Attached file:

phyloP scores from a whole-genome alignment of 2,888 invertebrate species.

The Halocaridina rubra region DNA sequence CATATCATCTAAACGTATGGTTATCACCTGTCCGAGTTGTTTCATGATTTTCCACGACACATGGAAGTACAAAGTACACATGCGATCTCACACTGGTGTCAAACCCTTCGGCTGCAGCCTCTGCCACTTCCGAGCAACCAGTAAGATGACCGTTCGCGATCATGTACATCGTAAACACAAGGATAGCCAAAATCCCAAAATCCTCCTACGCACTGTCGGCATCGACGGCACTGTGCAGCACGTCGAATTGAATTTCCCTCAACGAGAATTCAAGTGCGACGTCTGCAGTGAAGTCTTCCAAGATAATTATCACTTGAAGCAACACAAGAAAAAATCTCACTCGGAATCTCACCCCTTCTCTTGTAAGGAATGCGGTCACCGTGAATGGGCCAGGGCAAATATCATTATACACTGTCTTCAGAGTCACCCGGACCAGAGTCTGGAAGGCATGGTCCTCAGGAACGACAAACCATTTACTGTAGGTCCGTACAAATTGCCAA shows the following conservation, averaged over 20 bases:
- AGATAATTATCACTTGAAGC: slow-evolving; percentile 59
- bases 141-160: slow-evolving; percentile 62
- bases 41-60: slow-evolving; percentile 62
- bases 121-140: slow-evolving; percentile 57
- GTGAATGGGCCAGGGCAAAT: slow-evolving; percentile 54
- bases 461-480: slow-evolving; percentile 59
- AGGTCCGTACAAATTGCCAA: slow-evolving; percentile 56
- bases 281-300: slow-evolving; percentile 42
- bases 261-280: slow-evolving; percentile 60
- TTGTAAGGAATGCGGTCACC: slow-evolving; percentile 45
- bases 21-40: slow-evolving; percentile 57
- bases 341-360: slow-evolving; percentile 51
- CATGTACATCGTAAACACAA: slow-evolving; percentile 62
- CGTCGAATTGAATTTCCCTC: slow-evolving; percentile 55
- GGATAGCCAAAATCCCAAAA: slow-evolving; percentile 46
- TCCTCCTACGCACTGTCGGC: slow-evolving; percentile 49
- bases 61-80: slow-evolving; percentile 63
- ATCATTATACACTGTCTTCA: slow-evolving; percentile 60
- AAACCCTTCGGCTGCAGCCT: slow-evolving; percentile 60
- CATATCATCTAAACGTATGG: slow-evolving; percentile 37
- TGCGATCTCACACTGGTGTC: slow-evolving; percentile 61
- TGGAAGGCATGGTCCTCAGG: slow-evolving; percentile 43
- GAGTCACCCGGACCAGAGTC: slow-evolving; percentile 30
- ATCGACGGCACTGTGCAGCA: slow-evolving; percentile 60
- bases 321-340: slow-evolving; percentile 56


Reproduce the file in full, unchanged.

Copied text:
phyloP scores from a whole-genome alignment of 2,888 invertebrate species.

The Halocaridina rubra region DNA sequence CATATCATCTAAACGTATGGTTATCACCTGTCCGAGTTGTTTCATGATTTTCCACGACACATGGAAGTACAAAGTACACATGCGATCTCACACTGGTGTCAAACCCTTCGGCTGCAGCCTCTGCCACTTCCGAGCAACCAGTAAGATGACCGTTCGCGATCATGTACATCGTAAACACAAGGATAGCCAAAATCCCAAAATCCTCCTACGCACTGTCGGCATCGACGGCACTGTGCAGCACGTCGAATTGAATTTCCCTCAACGAGAATTCAAGTGCGACGTCTGCAGTGAAGTCTTCCAAGATAATTATCACTTGAAGCAACACAAGAAAAAATCTCACTCGGAATCTCACCCCTTCTCTTGTAAGGAATGCGGTCACCGTGAATGGGCCAGGGCAAATATCATTATACACTGTCTTCAGAGTCACCCGGACCAGAGTCTGGAAGGCATGGTCCTCAGGAACGACAAACCATTTACTGTAGGTCCGTACAAATTGCCAA shows the following conservation, averaged over 20 bases:
- AGATAATTATCACTTGAAGC: slow-evolving; percentile 59
- bases 141-160: slow-evolving; percentile 62
- bases 41-60: slow-evolving; percentile 62
- bases 121-140: slow-evolving; percentile 57
- GTGAATGGGCCAGGGCAAAT: slow-evolving; percentile 54
- bases 461-480: slow-evolving; percentile 59
- AGGTCCGTACAAATTGCCAA: slow-evolving; percentile 56
- bases 281-300: slow-evolving; percentile 42
- bases 261-280: slow-evolving; percentile 60
- TTGTAAGGAATGCGGTCACC: slow-evolving; percentile 45
- bases 21-40: slow-evolving; percentile 57
- bases 341-360: slow-evolving; percentile 51
- CATGTACATCGTAAACACAA: slow-evolving; percentile 62
- CGTCGAATTGAATTTCCCTC: slow-evolving; percentile 55
- GGATAGCCAAAATCCCAAAA: slow-evolving; percentile 46
- TCCTCCTACGCACTGTCGGC: slow-evolving; percentile 49
- bases 61-80: slow-evolving; percentile 63
- ATCATTATACACTGTCTTCA: slow-evolving; percentile 60
- AAACCCTTCGGCTGCAGCCT: slow-evolving; percentile 60
- CATATCATCTAAACGTATGG: slow-evolving; percentile 37
- TGCGATCTCACACTGGTGTC: slow-evolving; percentile 61
- TGGAAGGCATGGTCCTCAGG: slow-evolving; percentile 43
- GAGTCACCCGGACCAGAGTC: slow-evolving; percentile 30
- ATCGACGGCACTGTGCAGCA: slow-evolving; percentile 60
- bases 321-340: slow-evolving; percentile 56